“One Who Remembers”
Genesis 9:8-17
Dr. Robert J. Anderson
February 22, 2015

  

A biblical story about the flood in the book of Genesis seems like a strange one to pick for the first Sunday in Lent.  But, I thought this Lent we could look at some scripture passages not usually in our minds with Lent. The flood story is really about God’s Plan B.

 

The book of Genesis opens with God creating the world and everything that is in it.  At the end of each “day of creation,” God pronounces his creative handiwork “good!”

 

In the chapters from the creation narratives to the flood narrative, humankind successfully crosses the boundaries that God established and corrupts God’s good creation.  God created the world out of a void, and humankind was hurtling it back to the void.  The earth was being polluted and violence was everywhere.  God grieved what happened to his good creation and vowed to destroy the destroyers.  God decided to destroy the ruined creation by drowning the chaos the earth had become and all that took breath.  He would destroy everyone except a remnant--Noah and his family.  God remembered the chosen few and rescued them via the ark.  This was God’s Plan B to save creation and sealed it with a covenant and the visible sign of the rainbow.  Here we have a divine paradox.  On the one hand, God is determined to create a peaceful universe.  On the other hand, God is immovable in his compassion for destructive, rebellious humanity.

 

A covenant clarifies an “opaque legal situation” (von Rad) by putting the parties on a new legal basis.  God set up a new relationship with new rules in the post flood world.  This covenant was set with Noah and his family, their descendants, and all that breathes life.  The new agreement doesn’t require anything of creation.  The only limits are set on God by God himself.  Noah is silent.  It is only God that speaks.  God says he will never again destroy the world by flood.  The world continues to be corrupt, but God will not destroy it by flood.  Nothing restored creation to God’s original intention.  The flood didn’t do it.  The covenant didn’t do it.  Humanity continued to be inclined to evil and rebellion toward God.  Tooth and claw continued to be the norm.  The strong continued to overpower the weak.  God accepted his self-imposed and unilateral boundaries.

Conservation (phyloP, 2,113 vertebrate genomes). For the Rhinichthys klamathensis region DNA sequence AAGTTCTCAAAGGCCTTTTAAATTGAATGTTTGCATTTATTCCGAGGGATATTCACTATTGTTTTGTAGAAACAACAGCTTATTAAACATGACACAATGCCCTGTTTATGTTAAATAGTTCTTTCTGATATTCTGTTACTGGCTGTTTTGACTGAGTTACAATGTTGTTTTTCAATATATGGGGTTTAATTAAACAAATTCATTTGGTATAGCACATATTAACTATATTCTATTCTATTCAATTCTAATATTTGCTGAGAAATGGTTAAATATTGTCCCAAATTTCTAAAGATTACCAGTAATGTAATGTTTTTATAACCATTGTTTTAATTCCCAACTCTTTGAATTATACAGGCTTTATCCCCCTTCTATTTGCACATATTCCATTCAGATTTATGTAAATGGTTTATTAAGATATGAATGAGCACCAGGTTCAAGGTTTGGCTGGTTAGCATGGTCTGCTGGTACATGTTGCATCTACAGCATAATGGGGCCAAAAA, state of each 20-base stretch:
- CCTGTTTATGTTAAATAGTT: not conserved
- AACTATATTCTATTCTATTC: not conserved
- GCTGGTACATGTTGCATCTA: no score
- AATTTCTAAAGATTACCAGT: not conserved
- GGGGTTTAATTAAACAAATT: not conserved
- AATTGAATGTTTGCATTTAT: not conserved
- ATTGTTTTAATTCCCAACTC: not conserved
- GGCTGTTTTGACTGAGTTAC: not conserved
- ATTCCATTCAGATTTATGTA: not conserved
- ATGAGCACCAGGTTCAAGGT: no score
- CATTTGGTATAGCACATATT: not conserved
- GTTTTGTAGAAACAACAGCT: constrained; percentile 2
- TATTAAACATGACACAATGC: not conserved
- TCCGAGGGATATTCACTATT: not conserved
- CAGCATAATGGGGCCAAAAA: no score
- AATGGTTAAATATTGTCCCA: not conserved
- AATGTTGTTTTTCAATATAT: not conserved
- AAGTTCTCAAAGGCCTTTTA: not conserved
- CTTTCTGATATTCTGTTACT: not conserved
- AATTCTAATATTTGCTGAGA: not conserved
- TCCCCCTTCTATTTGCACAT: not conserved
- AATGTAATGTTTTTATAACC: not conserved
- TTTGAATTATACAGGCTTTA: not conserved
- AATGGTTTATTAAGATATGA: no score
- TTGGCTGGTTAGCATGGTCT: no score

God’s covenant reveals the unity of creation – albeit in opposition to God.  Creation continues in sinfulness.  Humanity continues in undeserved blessedness as God vows not to destroy creation.  All creation is totally dependent upon God‘s active compassion.  Yet, in the face of this, humanity doesn’t accept its limits and boundaries set by God.  We continue to try and take our life into our hands.  We continue to pollute the world with fear and violence.  But, this isn’t the last word for Noah’s descendants.   The last word is God’s: “abound on the earth and multiply.”  Despite all of the evidence to the contrary, all creation remains blessed because God remains loyal to the disloyal.  Since humanity doesn’t stop the downward spiral, God does.  All of creation is dependent on God for survival.  We are dependent upon a force for life beyond ourselves, and God is willing to initiate the intervention.